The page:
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Gov. Deval Patrick Signs New State Budget

By Steve LeBlanc, Associated Press
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(Photo credit: Matt Bennett/Governor's Office)

(Photo credit: Matt Bennett/Governor’s Office)

420x316-grad-tunnicliffe1 Kim Tunnicliffe
Kim Tunnicliffe is an anchor and reporter for WBZ Newsradio 1030. She...
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BOSTON (AP) — Gov. Deval Patrick has signed a $30.6 billion budget that he said reduces overall state spending while laying the groundwork for an ongoing economic recovery in Massachusetts.

Patrick signed the budget in his Statehouse office on Monday, 11 days into the 2012 fiscal year that began July 1. He made no vetoes to reduce spending in the budget plan sent to him by lawmakers.

The budget is one of the tightest in recent memory as the state continues to pull out of the recent recession.

The spending plan contains no broad-based taxes, draws $185 million from the state’s rainy day fund, and overhauls Massachusetts’ public defender program by reducing the state’s reliance on higher-paid private attorneys.

WBZ NewsRadio 1030’s Kim Tunnicliffe reports.

“This budget reflects tough decisions and sacrifice across state government,” Patrick said.

The state begins the new fiscal year with $585 million left in its one-time rainy day fund, far below the more than $2 billion in the account at its peak, but still among the top 10 largest stabilization funds of any state, according to the administration.

Patrick said the budget also includes changes to help reduce homelessness in Massachusetts, tightens oversight of quasi-public agencies by requiring annual audits and maintains funding for programs designed to close the racial and ethnic achievement gap in the state’s schools.

The spending plan also supports increased efforts by the state to reduce youth violence.

The budget signing follows an agreement reached Friday on a contentious plan to reduce the cost to cities and towns for providing health insurance to municipal employees.

Amendments filed by Patrick to the budget would give cities and towns more flexibility to make changes in co-payments, deductibles and other aspects of public employee health insurance outside of the collective bargaining process.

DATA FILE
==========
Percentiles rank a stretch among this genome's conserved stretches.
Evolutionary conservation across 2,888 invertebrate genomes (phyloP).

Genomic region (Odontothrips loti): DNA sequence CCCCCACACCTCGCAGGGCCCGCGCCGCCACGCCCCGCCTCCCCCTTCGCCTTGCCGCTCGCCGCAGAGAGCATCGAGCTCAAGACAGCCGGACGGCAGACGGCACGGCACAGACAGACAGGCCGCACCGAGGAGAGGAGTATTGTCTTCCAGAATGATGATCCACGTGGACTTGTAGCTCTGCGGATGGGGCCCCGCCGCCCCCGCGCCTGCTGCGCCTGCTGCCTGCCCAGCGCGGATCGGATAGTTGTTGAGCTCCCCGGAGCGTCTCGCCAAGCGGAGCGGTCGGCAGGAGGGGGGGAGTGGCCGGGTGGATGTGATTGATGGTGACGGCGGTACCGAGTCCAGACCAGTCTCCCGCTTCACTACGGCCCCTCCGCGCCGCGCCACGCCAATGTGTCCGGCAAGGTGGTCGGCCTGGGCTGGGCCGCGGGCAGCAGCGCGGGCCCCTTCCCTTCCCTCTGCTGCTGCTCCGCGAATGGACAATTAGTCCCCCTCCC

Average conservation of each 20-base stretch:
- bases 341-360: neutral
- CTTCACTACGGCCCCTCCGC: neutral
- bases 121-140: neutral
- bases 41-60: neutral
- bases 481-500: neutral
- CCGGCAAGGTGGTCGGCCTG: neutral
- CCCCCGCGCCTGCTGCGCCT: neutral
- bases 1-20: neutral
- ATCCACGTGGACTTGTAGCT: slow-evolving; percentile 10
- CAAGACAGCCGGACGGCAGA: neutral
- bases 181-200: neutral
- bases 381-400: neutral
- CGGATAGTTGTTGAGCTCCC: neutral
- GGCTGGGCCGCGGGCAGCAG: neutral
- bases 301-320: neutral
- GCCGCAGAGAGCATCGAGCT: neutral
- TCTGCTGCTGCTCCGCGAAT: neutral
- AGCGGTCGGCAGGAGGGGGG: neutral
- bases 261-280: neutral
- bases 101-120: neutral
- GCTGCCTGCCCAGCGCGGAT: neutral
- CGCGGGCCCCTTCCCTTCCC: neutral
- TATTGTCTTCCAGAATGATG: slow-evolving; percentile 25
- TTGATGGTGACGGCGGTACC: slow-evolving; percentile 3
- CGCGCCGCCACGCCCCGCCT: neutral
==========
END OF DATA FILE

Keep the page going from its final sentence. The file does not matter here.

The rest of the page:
Under the proposal, cities and towns could shift their workers into the state’s Group Insurance Commission or another lower-cost plan after a monthlong discussion period with unions.

The issue had been one of the thorniest of the lengthy budget negotiations on Beacon Hill, with intense lobbying by union leaders who claimed it would violate collective bargaining rights won over the years. Meanwhile, cities and towns facing cuts in local aid demanded that the state provide them relief from the soaring costs of providing health insurance to workers.

House Speaker Robert DeLeo and Senate President Therese Murray support the changes.

The House and Senate are expected to vote on the amendments later Monday.

Despite the souring national economy, Massachusetts’ jobs picture has brightened somewhat. In May, the unemployment rate in Massachusetts fell to 7.6 percent, well below the national rate that rose to 9.2 percent in June. The June numbers for Massachusetts have yet to be released.

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Associated Press writer Johanna Kaiser contributed to this report.

(Copyright 2011 by The Associated Press. All Rights Reserved.)

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